The Carter administration has sent formal notices to Congress that it intends to sell Egypt 12 pilotless reconnaissance aircraft, called drones, costing a total of about $30 million.

Congress must approves the sale of the drones, which will be equipped with cameras that Egypt could use to photograph Israel military deployments.

Israel, already has American-made drones, some of which were used during the 1973 Yom Kippur War as decoys to draw Egyptian fire from expensive anti-aircraft missiles.

The reconnaissance drones reduce the number of flights needed over heavily fortified areas, thus saving the lives of pilots which both countries have been short of in the past.

The specific weapon Egypt is expected to get, sources said yesterday, is a modified version of the Firebee that the United States used for the reconnaissance, with mixed success during the Vietnam war.

Built by Teledyne Ryan of San Diego, the Firebee was originally built as a target drone, but it can fly a preset pattern in its reconnaissance role or be guided by radio signals from the ground or from a piloted airplane.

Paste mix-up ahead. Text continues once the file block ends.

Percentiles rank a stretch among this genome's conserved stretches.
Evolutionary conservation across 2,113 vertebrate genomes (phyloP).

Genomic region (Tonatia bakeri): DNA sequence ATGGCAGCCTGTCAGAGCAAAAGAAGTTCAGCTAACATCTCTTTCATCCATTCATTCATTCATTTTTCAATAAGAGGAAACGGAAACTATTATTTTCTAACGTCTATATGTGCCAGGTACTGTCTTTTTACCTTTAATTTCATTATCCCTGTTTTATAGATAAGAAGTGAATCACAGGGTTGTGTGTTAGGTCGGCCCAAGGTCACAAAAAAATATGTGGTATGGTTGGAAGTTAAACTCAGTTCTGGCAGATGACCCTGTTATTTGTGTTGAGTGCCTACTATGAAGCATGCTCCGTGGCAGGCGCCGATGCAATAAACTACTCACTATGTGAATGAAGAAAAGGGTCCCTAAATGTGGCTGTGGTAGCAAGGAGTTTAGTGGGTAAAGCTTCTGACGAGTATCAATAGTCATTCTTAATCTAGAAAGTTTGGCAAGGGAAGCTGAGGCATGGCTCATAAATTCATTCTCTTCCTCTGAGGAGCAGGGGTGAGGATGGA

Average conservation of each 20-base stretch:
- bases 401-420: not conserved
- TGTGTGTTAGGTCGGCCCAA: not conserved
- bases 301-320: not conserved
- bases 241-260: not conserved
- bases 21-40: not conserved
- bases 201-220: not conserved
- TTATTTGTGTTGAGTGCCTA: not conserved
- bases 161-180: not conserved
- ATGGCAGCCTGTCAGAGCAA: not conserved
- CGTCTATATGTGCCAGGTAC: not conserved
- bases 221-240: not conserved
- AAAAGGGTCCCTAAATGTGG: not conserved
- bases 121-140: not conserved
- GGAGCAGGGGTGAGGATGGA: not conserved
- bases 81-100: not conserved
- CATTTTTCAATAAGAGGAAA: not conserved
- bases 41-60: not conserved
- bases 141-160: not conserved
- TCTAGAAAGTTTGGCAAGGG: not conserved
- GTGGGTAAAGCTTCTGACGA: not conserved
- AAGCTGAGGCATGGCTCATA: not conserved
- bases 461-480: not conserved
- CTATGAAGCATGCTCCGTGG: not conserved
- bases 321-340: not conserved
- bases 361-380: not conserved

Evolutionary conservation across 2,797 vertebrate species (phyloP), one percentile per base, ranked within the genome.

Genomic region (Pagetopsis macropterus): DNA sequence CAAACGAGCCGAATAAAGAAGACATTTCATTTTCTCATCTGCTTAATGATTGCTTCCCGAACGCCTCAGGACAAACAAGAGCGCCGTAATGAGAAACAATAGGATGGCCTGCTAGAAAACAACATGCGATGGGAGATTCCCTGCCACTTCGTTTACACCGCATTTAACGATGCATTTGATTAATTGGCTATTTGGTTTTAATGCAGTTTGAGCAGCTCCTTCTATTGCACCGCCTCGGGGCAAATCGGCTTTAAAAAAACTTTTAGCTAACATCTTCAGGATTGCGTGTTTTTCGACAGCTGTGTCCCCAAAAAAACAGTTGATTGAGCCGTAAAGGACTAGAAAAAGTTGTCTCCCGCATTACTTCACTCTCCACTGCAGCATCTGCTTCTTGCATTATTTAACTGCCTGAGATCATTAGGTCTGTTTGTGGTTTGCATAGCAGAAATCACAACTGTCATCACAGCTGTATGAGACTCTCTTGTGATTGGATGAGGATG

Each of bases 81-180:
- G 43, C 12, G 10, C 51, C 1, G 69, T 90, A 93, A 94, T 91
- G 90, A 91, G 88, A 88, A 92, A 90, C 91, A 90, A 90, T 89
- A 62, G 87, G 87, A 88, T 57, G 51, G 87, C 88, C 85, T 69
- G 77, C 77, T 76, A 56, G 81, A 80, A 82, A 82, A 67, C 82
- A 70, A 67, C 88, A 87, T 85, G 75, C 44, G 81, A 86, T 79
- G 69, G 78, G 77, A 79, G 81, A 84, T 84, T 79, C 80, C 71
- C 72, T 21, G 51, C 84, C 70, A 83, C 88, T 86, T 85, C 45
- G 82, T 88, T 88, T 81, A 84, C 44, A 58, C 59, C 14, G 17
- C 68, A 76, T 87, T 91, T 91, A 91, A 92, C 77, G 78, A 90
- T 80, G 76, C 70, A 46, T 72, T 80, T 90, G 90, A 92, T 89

In its reconnaissance role, the Firebee flies low over the area of prime military interest, flies back to a predetermined recovery spot and either lands there by parachute or is snatched in mid-air by helicopter.

Egypt already is getting the Air Force C-130 transport plane, which the United States in the past has used as the launching and control mother ship for Firebee reconnaissance drones.

Congressional sources said the Senate Foreign Relations Committee and House International Relations Committee received letters Friday and yesterday about what weaponry President Carter intends to sell to Egypt.

The letters were classified and confidential.

One question the congressional committees are expected to address as they assess Carter's proposed arms sales is whether Egypt's reconnaissance drones could be turned into relatively crude cruise missiles by putting explosives rather than cameras in them.

Officials at Teledyne Ryan yesterday refused to confirm or deny that the Pentagon had contacted them about resuming production of the Firebee drone for Egypt.